February 27, 2007 ~ February 27, 2007

Born in: Greenville, SC,
Resided in: Asheville, NC

EVELYN COGGINS SMITH October 3, 1923 – February 24, 2007 Beloved wife, mother, grandmother, teacher. Evelyn Coggins Smith died Saturday, February 24 at The Laurels of Summit Ridge Nursing Home in Asheville, NC, where she had been a resident for a brief period. Her husband, James Wallace Smith, was by her side. She was a native of Greenville, SC, graduated from Parker High School in 1940 and from Furman University in 1944. She taught second grade at Summit Drive School in Greenville for 25 years. Evelyn and husband, Wallace, were charter members of Northside United Methodist Church in Greenville. She will be missed by husband, James Wallace Smith; daughter, Nan Smith Davis; son, Marion Wallace Smith and wife Barbara, his sons, Ben and Layton, and her son, Mark Alan Smith, his wife, Melinda, and his daughters Sara, Emily, and son Bobby. There will be a graveside service for the family at Woodlawn Memorial Park in Greenville at 11:00 a.m. on Saturday, March 3. A memorial service will be held at Northside Methodist Church, 435 Summit Drive at 1:00 p.m., reception to follow. In lieu of flowers, the family suggests contributions to the Smith Travel and Fellowship Club, Northside Methodist Church, 435 Summit Drive, Greenville, SC 29609.

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Guestbook

  1. Dear Uncle Wallace, Nan, Wally, Mark and family,
    My sincerest heartfelt condolences on the passing of Aunt Evelyn. She helped to make sweet childhood memories for me…especially the summer swim days, complete with hamburgers, games and naps. Her life brought joy to so many others.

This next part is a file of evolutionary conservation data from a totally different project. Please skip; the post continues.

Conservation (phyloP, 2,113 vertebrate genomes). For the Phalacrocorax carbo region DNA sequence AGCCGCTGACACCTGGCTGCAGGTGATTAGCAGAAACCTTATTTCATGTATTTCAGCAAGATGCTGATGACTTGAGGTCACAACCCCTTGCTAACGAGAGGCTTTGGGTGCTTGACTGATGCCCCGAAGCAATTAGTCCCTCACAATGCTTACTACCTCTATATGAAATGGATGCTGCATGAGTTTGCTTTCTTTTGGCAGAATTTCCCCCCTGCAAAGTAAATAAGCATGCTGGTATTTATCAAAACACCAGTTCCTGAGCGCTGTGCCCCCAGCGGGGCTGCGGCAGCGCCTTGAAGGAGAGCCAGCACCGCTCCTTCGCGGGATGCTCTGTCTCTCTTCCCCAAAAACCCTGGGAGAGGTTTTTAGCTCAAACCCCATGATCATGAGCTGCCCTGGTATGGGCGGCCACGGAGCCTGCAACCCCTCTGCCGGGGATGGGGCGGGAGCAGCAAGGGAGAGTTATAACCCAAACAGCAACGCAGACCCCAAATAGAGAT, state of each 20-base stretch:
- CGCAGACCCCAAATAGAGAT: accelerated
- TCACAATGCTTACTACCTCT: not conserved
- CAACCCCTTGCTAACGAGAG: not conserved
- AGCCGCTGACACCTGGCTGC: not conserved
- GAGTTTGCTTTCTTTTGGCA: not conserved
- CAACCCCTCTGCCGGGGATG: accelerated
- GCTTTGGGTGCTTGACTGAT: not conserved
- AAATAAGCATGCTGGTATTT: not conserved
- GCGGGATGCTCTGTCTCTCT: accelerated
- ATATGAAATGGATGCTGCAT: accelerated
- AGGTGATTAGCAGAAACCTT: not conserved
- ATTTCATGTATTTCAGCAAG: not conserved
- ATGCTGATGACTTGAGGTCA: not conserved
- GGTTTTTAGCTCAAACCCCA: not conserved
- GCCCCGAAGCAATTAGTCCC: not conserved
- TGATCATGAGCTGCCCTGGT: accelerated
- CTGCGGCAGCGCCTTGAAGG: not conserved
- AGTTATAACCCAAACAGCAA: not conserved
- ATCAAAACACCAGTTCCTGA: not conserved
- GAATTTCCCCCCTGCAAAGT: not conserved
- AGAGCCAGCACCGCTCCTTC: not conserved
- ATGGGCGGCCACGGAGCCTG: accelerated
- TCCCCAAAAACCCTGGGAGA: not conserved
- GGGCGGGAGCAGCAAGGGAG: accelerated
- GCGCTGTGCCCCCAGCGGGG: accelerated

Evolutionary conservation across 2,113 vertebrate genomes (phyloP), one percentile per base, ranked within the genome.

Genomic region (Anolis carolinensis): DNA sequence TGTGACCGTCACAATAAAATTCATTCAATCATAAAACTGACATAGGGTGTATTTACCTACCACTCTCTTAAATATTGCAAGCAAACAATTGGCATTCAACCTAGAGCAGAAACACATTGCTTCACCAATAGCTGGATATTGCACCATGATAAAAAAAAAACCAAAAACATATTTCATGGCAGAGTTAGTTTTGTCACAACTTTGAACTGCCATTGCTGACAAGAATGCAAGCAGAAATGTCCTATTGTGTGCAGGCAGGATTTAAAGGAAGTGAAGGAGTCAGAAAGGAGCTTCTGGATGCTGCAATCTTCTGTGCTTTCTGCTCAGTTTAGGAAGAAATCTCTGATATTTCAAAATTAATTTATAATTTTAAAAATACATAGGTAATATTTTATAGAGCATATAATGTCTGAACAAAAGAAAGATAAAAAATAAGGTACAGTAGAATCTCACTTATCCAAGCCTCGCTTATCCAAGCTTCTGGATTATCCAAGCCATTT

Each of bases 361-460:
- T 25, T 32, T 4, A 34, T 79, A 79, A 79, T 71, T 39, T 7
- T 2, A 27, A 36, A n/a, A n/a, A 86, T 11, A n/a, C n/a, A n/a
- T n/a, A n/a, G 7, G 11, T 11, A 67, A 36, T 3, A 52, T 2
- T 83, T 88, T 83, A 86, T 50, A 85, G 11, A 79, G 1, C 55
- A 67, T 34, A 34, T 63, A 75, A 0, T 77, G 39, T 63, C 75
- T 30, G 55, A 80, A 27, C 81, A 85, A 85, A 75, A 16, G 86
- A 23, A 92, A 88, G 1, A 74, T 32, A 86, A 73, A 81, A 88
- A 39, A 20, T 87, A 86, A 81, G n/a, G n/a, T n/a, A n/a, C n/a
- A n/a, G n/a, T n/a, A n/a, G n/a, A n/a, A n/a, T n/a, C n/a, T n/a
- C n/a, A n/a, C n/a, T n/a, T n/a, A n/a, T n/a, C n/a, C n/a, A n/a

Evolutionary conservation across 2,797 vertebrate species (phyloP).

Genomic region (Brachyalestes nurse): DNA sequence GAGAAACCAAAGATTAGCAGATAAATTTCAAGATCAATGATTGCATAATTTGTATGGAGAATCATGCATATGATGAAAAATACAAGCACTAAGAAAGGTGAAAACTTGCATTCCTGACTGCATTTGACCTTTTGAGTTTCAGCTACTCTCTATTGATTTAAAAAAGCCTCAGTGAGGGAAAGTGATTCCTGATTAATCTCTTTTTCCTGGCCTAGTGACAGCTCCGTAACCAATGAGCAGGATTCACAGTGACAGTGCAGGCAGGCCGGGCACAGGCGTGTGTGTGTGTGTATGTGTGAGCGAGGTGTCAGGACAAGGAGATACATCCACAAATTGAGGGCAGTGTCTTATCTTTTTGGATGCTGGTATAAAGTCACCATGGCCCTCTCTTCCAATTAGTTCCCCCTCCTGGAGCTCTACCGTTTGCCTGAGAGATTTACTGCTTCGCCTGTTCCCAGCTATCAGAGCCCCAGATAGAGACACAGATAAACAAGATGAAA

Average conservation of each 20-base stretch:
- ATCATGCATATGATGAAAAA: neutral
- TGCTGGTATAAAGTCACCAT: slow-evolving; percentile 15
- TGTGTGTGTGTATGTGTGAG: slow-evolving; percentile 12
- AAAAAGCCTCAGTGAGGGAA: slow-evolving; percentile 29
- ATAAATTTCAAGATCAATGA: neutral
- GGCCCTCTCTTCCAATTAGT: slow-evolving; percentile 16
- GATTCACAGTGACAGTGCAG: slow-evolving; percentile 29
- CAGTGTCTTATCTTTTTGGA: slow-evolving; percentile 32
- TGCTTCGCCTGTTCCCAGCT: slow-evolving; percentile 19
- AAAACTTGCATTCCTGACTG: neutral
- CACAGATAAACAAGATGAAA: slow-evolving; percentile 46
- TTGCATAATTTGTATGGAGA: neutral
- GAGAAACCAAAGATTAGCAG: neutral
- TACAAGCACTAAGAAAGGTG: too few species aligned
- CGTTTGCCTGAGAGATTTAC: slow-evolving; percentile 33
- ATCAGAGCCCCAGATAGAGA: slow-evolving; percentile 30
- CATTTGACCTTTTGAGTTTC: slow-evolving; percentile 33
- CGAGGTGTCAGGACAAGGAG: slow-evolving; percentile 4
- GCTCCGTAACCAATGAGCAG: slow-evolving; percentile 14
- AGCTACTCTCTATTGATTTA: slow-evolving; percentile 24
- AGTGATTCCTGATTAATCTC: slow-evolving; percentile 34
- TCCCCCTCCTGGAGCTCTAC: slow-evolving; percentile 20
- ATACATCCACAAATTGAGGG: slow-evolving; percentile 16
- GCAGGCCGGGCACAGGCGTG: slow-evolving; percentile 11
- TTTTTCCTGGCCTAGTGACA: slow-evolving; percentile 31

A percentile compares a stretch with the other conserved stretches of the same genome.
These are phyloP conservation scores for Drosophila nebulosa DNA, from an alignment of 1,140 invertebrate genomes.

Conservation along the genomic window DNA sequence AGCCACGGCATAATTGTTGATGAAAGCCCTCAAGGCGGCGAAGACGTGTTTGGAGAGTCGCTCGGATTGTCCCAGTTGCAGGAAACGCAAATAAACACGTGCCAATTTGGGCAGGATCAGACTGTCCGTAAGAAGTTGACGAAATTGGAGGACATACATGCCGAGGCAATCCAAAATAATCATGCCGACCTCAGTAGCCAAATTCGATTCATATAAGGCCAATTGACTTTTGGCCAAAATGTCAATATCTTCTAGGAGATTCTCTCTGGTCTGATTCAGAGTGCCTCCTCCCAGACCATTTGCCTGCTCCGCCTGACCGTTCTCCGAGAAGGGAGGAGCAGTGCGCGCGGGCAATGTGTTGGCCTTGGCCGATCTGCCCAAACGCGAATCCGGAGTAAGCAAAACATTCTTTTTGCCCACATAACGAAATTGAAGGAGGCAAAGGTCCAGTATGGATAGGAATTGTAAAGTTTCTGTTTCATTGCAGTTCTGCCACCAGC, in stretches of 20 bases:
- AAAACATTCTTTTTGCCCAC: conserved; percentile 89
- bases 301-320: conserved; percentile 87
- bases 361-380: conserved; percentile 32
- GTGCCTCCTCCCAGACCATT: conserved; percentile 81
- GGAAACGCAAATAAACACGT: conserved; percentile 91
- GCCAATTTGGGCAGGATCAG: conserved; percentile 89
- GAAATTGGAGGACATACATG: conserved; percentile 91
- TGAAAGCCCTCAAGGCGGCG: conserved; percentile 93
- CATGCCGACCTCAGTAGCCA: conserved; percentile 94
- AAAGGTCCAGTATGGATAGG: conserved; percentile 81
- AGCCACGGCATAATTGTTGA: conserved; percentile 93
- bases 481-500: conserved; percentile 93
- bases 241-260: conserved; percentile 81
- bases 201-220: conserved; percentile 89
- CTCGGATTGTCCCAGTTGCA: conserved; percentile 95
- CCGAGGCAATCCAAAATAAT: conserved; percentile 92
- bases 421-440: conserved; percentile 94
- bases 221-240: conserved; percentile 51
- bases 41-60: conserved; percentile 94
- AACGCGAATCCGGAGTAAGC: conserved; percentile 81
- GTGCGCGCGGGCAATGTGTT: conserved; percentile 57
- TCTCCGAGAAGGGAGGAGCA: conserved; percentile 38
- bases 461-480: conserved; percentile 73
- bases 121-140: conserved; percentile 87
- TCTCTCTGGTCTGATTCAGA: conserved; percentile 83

May each of you be blessed with the peace that transends all understanding.
    Love,
    Allison (Faye) Coggins
    1351 Andy Street, Apt.# 211
    Abilene, Texas 79605

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  2. Oh- my beloved 2nd grade teacher from 1978! We all loved Mrs. Smith! I remember being a mayor in the play she put on and doing lots of fun activities with reading. She even had me and two of my best friends over to her house in the summer to swim at the neighborhood pool… I’ll never forget meeting her three legged dog. Mrs. Smith was so kind- she will be missed.

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  3. Dear Wallace,
    Just wanted to let you know that you are on our minds and in our prayers.Your actions were the perfect example of devotion and love to one’s spouse and we know that Evelyn appreciated every moment of that attention. We look forward to seeing you on Saturday as do all of the Northside members.
    Our love,
    Russell and Mabel

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  4. My two sisters and I all studied with Mrs. Smith for Grade 2 at Summit Drive Elementary School. I’m convinced that Mrs. Smith had a key role in developing my future career of being a writer. The following points are just a few of the lasting memories I hold from her classes.
    1. Writing stories based on photos. The only photo I remember, however, is one of a man hiding behind a giant stack of pancakes.
    2. Singing a song with a record about dinosaurs.
    3. Receiving redhots as reward for taking the BSAP test.
    4. Calling Kelley Price ‘stupid’ as a line in some play we acted out on Thanksgiving, and thinking that was hilarious.
    5. Having a problem with me knee (which turned out to be that my hip hadn’t fully fused yet) and I went to school with Hot and Cold ointment smeared on my knee and encased with a gray legwarmer and Kelley and Melanie Rick accused me of eating peppermints when they smelled the ointment.
    6. I remember feeling some of the first pangs of guilt and culpability and being ‘bad’ when I knowingly drew a square on a carbon copy of a test that I knew Mrs. Smith was going to mimeograph.
    7. Mrs. Smith had some weird contraption on No-smoking Day, and she lit a cigarette in the classroom and held it against a paper picture of a lung to demonstrate just how destructive tobacco was to our bodies.
    8. Learning the planets. She had modls strung from the ceiling, and she had some old globe with gold arms of hte plants that circled around it. I remember looking at that model and feeling totally confounded by the reality of a scale model versus what it was meant to represent.

    Your wife, mother, friend, relative touched many, many, many people in her life, and it makes me happy to know that at least three Mitchell girls retain fond memories of her, and hte meaningful ways in which she influenced our lives.

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